AusAid: Cyclone Ami Update #9

This information last updated at 4.15pm on Monday 20 January 2003

Australia stands ready to further assist the Government and people of Fiji in the aftermath of Cyclone Ami.

To date, total Australian assistance to Fiji in response to Cyclone Ami stands at $135,000.

This includes $40,000 to the Fiji Red Cross Society appeal to assist vulnerable communities devastated by Cyclone Ami that Foreign Minister Downer announced on Friday 17 January.

In addition, $50,000 has been made available to the Australian High Commission in Suva for other emergency supplies and relief assistance, to be expended at the discretion of the post.

Australia has also contributed about $4,000 (F$5,000) in support of a Fiji national radio emergency appeal.

Relief efforts in Fiji continued over the weekend, with an Australian chartered helicopter (at a cost of up to $25,000) being used to assist in disaster assessment and to distribute emergency relief and medical supplies to remote communities.

The area covered included villages on the Western coast of Vanua Levu from Labasa through to the tip of the Udu Point as well as Kavea Island and Drua Drua Island. The team included an AusAID official and medical personnel.

Ground assessments of the villages most affected indicated immediate requirements for clean water and shelter, with an urgent requirement for food on Drua Drua Island.

The helicopter was also used today (20 January) to help the Fiji Red Cross distribute 100,000 water purification tablets (valued at $15,000) that arrived in Fiji from Australia on Saturday 18 January.

The Fiji Government is currently assessing field assessment reports of the damage caused by Cyclone Ami and the Australian Government will favourably consider further requests for assistance.

The Fiji Cabinet is now expected to meet on Wednesday 22 January to consider if any further assistance is required from international donors.

An AusAID emergencies response officer was dispatched to Fiji on Friday 17 January to assist coordination of the relief effort.

Australia also initiated and hosted a donor coordination meeting in Suva on January 16 to discuss the impact of the cyclone and each donor's capacity to provide assistance in the immediate and longer terms. Representatives were from the Governments of Australia, New Zealand, France, United States, Japan, United Kingdom and from the European Union.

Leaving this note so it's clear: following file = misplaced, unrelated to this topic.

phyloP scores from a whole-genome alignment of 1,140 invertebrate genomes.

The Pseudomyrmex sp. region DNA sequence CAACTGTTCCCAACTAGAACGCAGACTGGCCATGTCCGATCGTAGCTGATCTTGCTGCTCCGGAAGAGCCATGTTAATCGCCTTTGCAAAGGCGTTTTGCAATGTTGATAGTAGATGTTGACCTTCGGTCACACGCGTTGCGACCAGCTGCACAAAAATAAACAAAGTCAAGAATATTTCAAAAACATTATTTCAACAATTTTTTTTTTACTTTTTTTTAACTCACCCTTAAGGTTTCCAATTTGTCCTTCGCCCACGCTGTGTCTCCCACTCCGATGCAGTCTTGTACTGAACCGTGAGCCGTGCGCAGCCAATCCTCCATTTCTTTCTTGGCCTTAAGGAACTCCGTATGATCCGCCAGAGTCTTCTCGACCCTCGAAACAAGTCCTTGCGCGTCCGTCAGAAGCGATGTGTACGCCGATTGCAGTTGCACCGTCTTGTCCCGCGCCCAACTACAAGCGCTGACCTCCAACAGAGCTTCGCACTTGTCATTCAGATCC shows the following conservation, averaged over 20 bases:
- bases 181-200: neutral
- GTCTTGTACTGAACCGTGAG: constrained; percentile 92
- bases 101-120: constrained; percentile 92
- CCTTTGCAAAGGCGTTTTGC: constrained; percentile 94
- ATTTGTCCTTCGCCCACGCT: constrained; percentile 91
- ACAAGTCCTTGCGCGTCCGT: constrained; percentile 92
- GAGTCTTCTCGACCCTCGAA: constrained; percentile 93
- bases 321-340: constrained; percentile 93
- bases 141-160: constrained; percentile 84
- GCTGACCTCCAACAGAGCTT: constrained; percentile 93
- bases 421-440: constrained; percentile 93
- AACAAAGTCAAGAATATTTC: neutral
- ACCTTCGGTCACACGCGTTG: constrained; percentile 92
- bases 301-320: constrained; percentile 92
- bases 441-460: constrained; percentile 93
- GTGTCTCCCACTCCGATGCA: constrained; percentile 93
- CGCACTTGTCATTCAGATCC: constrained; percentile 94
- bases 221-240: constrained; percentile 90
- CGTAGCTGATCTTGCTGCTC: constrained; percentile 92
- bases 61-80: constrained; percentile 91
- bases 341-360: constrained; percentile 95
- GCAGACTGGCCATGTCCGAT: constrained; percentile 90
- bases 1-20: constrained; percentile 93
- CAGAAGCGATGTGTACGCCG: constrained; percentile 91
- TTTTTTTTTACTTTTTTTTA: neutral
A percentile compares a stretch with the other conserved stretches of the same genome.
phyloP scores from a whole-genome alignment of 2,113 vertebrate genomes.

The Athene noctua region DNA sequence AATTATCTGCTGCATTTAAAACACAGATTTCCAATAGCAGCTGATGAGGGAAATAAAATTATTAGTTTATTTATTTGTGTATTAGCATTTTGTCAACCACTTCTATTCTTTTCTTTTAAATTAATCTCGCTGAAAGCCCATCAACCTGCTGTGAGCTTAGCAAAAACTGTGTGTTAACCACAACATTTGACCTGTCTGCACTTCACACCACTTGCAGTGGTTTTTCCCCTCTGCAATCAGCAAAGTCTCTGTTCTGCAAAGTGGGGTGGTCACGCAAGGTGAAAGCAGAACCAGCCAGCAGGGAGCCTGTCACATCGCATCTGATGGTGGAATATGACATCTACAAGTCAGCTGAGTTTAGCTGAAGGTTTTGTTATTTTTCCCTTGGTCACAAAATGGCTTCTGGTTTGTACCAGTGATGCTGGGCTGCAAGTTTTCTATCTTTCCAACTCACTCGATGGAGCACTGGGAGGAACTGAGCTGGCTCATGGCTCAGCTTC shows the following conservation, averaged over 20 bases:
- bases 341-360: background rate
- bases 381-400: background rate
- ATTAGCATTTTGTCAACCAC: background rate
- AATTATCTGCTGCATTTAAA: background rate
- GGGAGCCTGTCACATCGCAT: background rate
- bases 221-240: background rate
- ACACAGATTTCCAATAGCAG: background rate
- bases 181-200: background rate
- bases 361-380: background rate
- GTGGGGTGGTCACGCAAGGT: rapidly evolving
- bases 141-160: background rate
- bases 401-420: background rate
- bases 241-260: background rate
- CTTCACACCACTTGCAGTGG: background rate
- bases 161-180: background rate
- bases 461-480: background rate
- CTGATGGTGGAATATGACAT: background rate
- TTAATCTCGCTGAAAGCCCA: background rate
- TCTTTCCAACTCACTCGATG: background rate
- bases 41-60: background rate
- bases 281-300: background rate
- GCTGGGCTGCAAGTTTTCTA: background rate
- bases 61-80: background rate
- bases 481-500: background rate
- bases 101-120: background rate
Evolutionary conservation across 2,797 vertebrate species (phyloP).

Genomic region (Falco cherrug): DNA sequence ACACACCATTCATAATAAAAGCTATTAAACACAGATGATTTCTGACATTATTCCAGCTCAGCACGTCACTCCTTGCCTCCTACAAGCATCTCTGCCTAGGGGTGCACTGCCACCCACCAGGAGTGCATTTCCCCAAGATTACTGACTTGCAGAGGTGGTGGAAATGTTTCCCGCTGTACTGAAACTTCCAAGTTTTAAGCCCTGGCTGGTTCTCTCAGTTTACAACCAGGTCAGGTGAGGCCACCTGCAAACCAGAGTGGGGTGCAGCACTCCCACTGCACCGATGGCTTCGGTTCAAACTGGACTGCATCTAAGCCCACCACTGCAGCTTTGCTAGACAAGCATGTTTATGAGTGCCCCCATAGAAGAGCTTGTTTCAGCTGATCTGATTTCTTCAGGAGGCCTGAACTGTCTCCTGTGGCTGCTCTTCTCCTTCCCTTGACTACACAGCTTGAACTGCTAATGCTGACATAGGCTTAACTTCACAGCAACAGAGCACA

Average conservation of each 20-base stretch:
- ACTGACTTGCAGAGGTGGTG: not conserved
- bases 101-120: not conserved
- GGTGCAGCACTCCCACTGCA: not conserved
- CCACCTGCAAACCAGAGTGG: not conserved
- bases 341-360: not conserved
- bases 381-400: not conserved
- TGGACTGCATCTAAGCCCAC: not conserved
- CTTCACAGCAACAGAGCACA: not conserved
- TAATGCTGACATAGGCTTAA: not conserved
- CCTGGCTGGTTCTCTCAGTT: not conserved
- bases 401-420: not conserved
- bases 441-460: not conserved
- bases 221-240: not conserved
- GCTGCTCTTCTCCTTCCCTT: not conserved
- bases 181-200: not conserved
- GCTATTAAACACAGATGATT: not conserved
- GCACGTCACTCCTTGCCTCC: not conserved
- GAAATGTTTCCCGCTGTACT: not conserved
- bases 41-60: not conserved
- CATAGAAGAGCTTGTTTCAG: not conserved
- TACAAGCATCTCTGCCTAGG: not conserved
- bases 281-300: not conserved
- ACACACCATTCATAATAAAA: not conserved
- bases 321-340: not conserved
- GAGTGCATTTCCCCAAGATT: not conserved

A FRANZ meeting (France, Australia, New Zealand) was also held in Suva on Saturday 18 January to share information on assessments of emergency supply requirements and the assistance already provided and planned by the three partners.

Fiji Red Cross assistance to date has focused on the provision of pre-packed humanitarian emergency family packs containing clothing, cooking utensils, blankets, towels, soap, first aid supplies, tarpaulins and water purification tablets.

The Australian funds to the Fiji Red Cross appeal will be used for communication equipment, water tanks, containers, pumps and generators, family packs and tarpaulins.

Fiji's National Emergency Operations Centre has reported 14 confirmed deaths.

The field assessments have found that major infrastructure, including roads and airstrips, suffered only minor damage as a result of the cyclone.

The greatest damage was observed in Northern and Eastern Vanua Levu and Cicia and Vanuavatu Islands in the Lau Group with reports of flooding, crop and vegetation damage and damage to residential property.

Communication has since been restored to many affected areas and Air Fiji is now operating flights to Vanua Levu and Taveuni Islands. Authorities in Fiji have dispatched field assessment teams to Vanua Levu.

The Fiji Government also dispatched three naval patrol boats to the worst affected islands in the Lau Group and Vanua Levu last week. The boats took medical teams and emergency relief supplies including temporary shelter, medical supplies, food and water to these communities.

Australia has already indicated it is prepared to send at short notice supplies of key items such as tarpaulins and water containers. Depending on the nature of any request, other supplies and financial assistance could also be provided.

Since the cyclone formed out of a tropical depression on January 12, Australia, through its overseas aid agency, AusAID, has been in regular contact with key Fiji and other Pacific authorities.

As part of an ongoing regional funded program, Australia and other donors have been providing assistance to Fiji to further strengthen its disaster preparedness and management capabilities. This has included training for Fiji's National Disaster Management Office in disaster and risk management, and in disaster preparedness, response and coordination.